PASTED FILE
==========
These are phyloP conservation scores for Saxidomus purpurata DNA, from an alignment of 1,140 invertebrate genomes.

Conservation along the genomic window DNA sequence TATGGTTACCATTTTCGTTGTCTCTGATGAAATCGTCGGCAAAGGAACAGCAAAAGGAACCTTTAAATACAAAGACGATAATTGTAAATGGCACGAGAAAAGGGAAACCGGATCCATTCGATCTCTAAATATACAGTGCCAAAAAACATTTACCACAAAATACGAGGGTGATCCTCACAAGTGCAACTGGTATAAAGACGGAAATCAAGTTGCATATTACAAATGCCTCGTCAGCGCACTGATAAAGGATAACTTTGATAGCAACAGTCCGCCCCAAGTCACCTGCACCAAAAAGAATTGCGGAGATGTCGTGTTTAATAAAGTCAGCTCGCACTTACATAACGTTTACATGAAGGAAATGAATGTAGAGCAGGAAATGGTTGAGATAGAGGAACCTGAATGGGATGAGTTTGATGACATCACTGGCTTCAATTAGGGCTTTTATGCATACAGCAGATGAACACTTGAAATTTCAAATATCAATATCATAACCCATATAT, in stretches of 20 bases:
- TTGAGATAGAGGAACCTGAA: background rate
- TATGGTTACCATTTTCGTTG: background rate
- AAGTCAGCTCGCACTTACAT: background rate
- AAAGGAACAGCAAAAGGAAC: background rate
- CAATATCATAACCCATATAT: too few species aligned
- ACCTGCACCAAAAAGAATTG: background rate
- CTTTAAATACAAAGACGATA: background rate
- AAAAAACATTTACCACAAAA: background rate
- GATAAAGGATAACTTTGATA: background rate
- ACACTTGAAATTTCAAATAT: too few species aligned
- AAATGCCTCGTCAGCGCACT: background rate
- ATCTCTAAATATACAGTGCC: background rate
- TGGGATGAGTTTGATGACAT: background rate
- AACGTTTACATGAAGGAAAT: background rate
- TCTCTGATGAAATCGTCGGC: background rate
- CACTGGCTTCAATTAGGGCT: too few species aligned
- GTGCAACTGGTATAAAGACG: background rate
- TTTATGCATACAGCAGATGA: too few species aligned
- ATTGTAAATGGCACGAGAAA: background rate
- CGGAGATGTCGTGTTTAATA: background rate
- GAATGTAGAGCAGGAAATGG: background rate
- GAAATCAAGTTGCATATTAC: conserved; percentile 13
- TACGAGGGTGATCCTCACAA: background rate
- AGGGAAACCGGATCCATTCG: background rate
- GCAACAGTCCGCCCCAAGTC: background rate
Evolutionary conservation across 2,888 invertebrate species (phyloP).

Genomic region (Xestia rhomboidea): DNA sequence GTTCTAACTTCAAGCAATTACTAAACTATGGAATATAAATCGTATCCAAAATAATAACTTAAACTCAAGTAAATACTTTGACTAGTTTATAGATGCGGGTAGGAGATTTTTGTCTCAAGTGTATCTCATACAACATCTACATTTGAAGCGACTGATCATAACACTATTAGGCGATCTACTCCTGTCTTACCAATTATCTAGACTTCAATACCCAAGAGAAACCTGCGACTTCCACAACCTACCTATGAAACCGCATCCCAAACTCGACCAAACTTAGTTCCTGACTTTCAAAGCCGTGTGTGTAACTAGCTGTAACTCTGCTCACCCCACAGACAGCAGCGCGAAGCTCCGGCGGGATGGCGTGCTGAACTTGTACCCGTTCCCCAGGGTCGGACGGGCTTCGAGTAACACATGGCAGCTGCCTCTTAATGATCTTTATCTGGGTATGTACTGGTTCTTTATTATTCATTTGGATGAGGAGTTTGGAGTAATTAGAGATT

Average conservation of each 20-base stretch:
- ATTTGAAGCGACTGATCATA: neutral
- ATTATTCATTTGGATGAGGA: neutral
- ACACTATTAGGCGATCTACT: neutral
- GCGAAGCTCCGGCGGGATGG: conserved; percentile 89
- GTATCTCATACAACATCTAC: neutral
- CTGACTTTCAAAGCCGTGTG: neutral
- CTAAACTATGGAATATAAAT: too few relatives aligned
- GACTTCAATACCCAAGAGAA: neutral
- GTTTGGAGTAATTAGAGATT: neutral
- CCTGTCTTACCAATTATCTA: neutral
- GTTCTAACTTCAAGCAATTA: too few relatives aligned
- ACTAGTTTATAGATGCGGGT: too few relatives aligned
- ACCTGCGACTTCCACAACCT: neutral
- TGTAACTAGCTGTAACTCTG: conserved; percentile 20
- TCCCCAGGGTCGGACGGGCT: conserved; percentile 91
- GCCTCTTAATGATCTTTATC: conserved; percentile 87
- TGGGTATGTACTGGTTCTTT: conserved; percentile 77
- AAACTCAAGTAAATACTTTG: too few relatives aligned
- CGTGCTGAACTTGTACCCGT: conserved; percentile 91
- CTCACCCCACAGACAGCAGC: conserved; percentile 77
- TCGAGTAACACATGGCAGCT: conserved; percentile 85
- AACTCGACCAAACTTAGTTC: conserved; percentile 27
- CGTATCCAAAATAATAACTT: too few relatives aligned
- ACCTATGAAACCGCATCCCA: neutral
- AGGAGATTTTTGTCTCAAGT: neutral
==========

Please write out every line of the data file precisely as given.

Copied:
These are phyloP conservation scores for Saxidomus purpurata DNA, from an alignment of 1,140 invertebrate genomes.

Conservation along the genomic window DNA sequence TATGGTTACCATTTTCGTTGTCTCTGATGAAATCGTCGGCAAAGGAACAGCAAAAGGAACCTTTAAATACAAAGACGATAATTGTAAATGGCACGAGAAAAGGGAAACCGGATCCATTCGATCTCTAAATATACAGTGCCAAAAAACATTTACCACAAAATACGAGGGTGATCCTCACAAGTGCAACTGGTATAAAGACGGAAATCAAGTTGCATATTACAAATGCCTCGTCAGCGCACTGATAAAGGATAACTTTGATAGCAACAGTCCGCCCCAAGTCACCTGCACCAAAAAGAATTGCGGAGATGTCGTGTTTAATAAAGTCAGCTCGCACTTACATAACGTTTACATGAAGGAAATGAATGTAGAGCAGGAAATGGTTGAGATAGAGGAACCTGAATGGGATGAGTTTGATGACATCACTGGCTTCAATTAGGGCTTTTATGCATACAGCAGATGAACACTTGAAATTTCAAATATCAATATCATAACCCATATAT, in stretches of 20 bases:
- TTGAGATAGAGGAACCTGAA: background rate
- TATGGTTACCATTTTCGTTG: background rate
- AAGTCAGCTCGCACTTACAT: background rate
- AAAGGAACAGCAAAAGGAAC: background rate
- CAATATCATAACCCATATAT: too few species aligned
- ACCTGCACCAAAAAGAATTG: background rate
- CTTTAAATACAAAGACGATA: background rate
- AAAAAACATTTACCACAAAA: background rate
- GATAAAGGATAACTTTGATA: background rate
- ACACTTGAAATTTCAAATAT: too few species aligned
- AAATGCCTCGTCAGCGCACT: background rate
- ATCTCTAAATATACAGTGCC: background rate
- TGGGATGAGTTTGATGACAT: background rate
- AACGTTTACATGAAGGAAAT: background rate
- TCTCTGATGAAATCGTCGGC: background rate
- CACTGGCTTCAATTAGGGCT: too few species aligned
- GTGCAACTGGTATAAAGACG: background rate
- TTTATGCATACAGCAGATGA: too few species aligned
- ATTGTAAATGGCACGAGAAA: background rate
- CGGAGATGTCGTGTTTAATA: background rate
- GAATGTAGAGCAGGAAATGG: background rate
- GAAATCAAGTTGCATATTAC: conserved; percentile 13
- TACGAGGGTGATCCTCACAA: background rate
- AGGGAAACCGGATCCATTCG: background rate
- GCAACAGTCCGCCCCAAGTC: background rate
Evolutionary conservation across 2,888 invertebrate species (phyloP).

Genomic region (Xestia rhomboidea): DNA sequence GTTCTAACTTCAAGCAATTACTAAACTATGGAATATAAATCGTATCCAAAATAATAACTTAAACTCAAGTAAATACTTTGACTAGTTTATAGATGCGGGTAGGAGATTTTTGTCTCAAGTGTATCTCATACAACATCTACATTTGAAGCGACTGATCATAACACTATTAGGCGATCTACTCCTGTCTTACCAATTATCTAGACTTCAATACCCAAGAGAAACCTGCGACTTCCACAACCTACCTATGAAACCGCATCCCAAACTCGACCAAACTTAGTTCCTGACTTTCAAAGCCGTGTGTGTAACTAGCTGTAACTCTGCTCACCCCACAGACAGCAGCGCGAAGCTCCGGCGGGATGGCGTGCTGAACTTGTACCCGTTCCCCAGGGTCGGACGGGCTTCGAGTAACACATGGCAGCTGCCTCTTAATGATCTTTATCTGGGTATGTACTGGTTCTTTATTATTCATTTGGATGAGGAGTTTGGAGTAATTAGAGATT

Average conservation of each 20-base stretch:
- ATTTGAAGCGACTGATCATA: neutral
- ATTATTCATTTGGATGAGGA: neutral
- ACACTATTAGGCGATCTACT: neutral
- GCGAAGCTCCGGCGGGATGG: conserved; percentile 89
- GTATCTCATACAACATCTAC: neutral
- CTGACTTTCAAAGCCGTGTG: neutral
- CTAAACTATGGAATATAAAT: too few relatives aligned
- GACTTCAATACCCAAGAGAA: neutral
- GTTTGGAGTAATTAGAGATT: neutral
- CCTGTCTTACCAATTATCTA: neutral
- GTTCTAACTTCAAGCAATTA: too few relatives aligned
- ACTAGTTTATAGATGCGGGT: too few relatives aligned
- ACCTGCGACTTCCACAACCT: neutral
- TGTAACTAGCTGTAACTCTG: conserved; percentile 20
- TCCCCAGGGTCGGACGGGCT: conserved; percentile 91
- GCCTCTTAATGATCTTTATC: conserved; percentile 87
- TGGGTATGTACTGGTTCTTT: conserved; percentile 77
- AAACTCAAGTAAATACTTTG: too few relatives aligned
- CGTGCTGAACTTGTACCCGT: conserved; percentile 91
- CTCACCCCACAGACAGCAGC: conserved; percentile 77
- TCGAGTAACACATGGCAGCT: conserved; percentile 85
- AACTCGACCAAACTTAGTTC: conserved; percentile 27
- CGTATCCAAAATAATAACTT: too few relatives aligned
- ACCTATGAAACCGCATCCCA: neutral
- AGGAGATTTTTGTCTCAAGT: neutral